- The Washington Times - Monday, December 5, 2022

Meta warned Monday that it will consider killing news on its platforms such as Facebook if Congress passes an antitrust journalism bill, teeing up a major clash between Big Tech companies and federal lawmakers before the new year.
A draft amendment emerged on Monday to insert the Journalism Competition and Preservation Act into a major annual defense bill. The move would require lawmakers to consider the legislation that aims to diminish Big Tech companies’ negotiating power over advertising and distribution in the news industry.
Meta said the legislation would set a terrible precedent for all American businesses by forcing one set of private companies to subsidize a collection of other private entities.
“If Congress passes an ill-considered journalism bill as part of national security legislation, we will be forced to consider removing news from our platform altogether rather than submit to government-mandated negotiations that unfairly disregard any value we provide to news outlets through increased traffic and subscriptions,” Meta said in a statement shared by spokesperson Andy Stone on Twitter.
Supporters of the legislation say it will better allow news publishers to collectively negotiate against companies such as Facebook and Google, while detractors say the bill proposes to establish a media cartel forcibly subsidized by the tech companies.
The Journalism Competition and Preservation Act would “support small, local, independent and conservative news publications that struggle to survive under the weight of Big Tech’s market dominance and censorship efforts,” according to the News/Media Alliance, a coalition of news organizations including The Washington Times that supports the measure.
Sens. Amy Klobuchar, Minnesota Democrat, and John Kennedy, Louisiana Republican, are original co-sponsors of the Senate’s antitrust journalism legislation that has received support from a range of publishers, including several conservative outlets.

Mr. Kennedy said in September that tech giants such as Facebook and Google “are strangling smaller conservative publications by keeping them from making a profit on online platforms.”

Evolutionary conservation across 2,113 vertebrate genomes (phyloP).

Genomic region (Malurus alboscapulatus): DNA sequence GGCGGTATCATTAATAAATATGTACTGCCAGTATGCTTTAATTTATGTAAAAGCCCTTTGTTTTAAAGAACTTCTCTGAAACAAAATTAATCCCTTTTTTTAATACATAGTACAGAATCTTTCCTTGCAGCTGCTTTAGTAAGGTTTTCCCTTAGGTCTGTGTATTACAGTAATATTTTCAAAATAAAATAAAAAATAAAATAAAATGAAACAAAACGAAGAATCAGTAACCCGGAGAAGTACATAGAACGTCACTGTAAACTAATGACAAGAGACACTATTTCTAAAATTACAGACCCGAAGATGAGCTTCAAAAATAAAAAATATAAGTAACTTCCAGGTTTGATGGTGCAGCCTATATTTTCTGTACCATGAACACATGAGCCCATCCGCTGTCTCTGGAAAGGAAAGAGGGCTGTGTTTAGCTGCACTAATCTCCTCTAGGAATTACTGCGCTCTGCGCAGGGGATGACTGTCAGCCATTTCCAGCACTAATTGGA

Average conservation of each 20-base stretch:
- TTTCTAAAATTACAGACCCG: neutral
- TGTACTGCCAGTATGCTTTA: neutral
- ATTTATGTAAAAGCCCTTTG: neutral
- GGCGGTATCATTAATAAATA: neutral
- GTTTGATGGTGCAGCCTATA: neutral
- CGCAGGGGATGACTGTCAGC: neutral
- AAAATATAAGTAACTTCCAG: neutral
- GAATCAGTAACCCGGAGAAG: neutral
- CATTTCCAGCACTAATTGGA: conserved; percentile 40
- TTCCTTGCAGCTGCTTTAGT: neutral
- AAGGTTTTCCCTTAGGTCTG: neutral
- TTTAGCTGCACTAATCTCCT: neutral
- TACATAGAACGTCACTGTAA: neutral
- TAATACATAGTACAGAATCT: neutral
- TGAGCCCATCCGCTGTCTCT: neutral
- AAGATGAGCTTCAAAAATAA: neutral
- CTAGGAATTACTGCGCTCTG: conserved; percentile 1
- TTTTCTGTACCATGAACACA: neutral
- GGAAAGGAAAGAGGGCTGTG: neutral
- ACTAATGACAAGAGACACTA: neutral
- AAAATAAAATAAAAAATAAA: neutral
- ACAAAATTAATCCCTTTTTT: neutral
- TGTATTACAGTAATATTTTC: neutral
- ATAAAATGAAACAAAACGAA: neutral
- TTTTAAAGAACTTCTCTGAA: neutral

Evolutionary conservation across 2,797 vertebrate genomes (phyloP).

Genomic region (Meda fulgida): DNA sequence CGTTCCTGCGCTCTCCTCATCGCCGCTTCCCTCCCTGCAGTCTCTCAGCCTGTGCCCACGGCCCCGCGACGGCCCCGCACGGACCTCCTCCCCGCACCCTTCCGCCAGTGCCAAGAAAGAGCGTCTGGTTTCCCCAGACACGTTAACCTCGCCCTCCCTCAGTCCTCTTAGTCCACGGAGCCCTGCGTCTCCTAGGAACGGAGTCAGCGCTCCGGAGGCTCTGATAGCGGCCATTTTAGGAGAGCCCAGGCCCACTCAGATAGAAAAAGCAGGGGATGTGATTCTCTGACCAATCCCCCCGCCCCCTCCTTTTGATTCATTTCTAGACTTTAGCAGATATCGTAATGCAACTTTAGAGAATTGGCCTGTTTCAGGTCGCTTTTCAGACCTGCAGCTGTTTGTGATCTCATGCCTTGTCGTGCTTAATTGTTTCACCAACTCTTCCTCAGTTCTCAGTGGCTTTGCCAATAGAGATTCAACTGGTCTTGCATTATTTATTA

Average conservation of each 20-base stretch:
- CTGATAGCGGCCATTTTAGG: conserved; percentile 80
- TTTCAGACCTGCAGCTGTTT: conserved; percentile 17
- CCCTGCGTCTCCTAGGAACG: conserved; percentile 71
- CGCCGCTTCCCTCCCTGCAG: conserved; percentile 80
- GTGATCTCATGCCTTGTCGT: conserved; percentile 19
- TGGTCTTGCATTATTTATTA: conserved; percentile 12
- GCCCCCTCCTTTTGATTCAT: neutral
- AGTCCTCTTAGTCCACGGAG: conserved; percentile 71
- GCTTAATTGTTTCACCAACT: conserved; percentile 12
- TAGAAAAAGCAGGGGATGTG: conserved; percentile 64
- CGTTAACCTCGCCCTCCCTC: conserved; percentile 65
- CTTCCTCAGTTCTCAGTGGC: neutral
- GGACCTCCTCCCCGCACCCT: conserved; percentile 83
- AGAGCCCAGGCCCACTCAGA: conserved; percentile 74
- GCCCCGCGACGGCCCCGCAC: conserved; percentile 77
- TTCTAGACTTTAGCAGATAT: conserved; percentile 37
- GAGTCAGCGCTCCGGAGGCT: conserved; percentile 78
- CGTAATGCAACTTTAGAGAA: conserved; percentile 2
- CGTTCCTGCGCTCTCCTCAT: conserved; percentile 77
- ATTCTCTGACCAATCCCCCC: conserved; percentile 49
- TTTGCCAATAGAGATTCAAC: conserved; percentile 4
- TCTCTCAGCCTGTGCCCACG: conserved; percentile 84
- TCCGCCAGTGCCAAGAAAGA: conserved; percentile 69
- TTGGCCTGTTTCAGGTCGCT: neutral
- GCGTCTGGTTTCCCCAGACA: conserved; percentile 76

“The manipulation is squashing free speech,” Mr. Kennedy said. “This bill bars Big Tech firms from throttling, filtering, suppressing or curating online content while providing local news outlets with a fair playing field to negotiate against these censorship giants.”
Meta, however, said it should not be forced to pay for content people do not want to view on its platform.

“The Journalism Competition and Preservation Act fails to recognize the key fact: publishers and broadcasters put their content on our platform themselves because it benefits their bottom line — not the other way around,” Meta said in its statement on Monday.

Opponents of the bill alongside Meta include organizations such as the liberal Chamber of Progress and a coalition it organized, and conservatives such as Sen. Mike Lee, Utah Republican, who branded the bill in September as “nothing less than Obamacare for the press.”

Chamber of Progress CEO Adam Kovacevich said Monday that Democrats should oppose the bill because the biggest beneficiary will be conservative news outlets.

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“Everything we know about link sharing on Facebook and search engines suggests that rightwing media will be best positioned to take advantage of this law,” Mr. Kovacevich said in a statement. “Democrats shouldn’t turn online platforms into cash machines for conservative outlets.”

Mr. Kovacevich’s organization joined with the American Civil Liberties Union, the Wikimedia Foundation that hosts Wikipedia, and 23 other groups to pen a letter on Monday asking congressional leadership to scrap the antitrust legislation.
Dave Boyer contributed to this report.

• Ryan Lovelace can be reached at rlovelace@washingtontimes.com.

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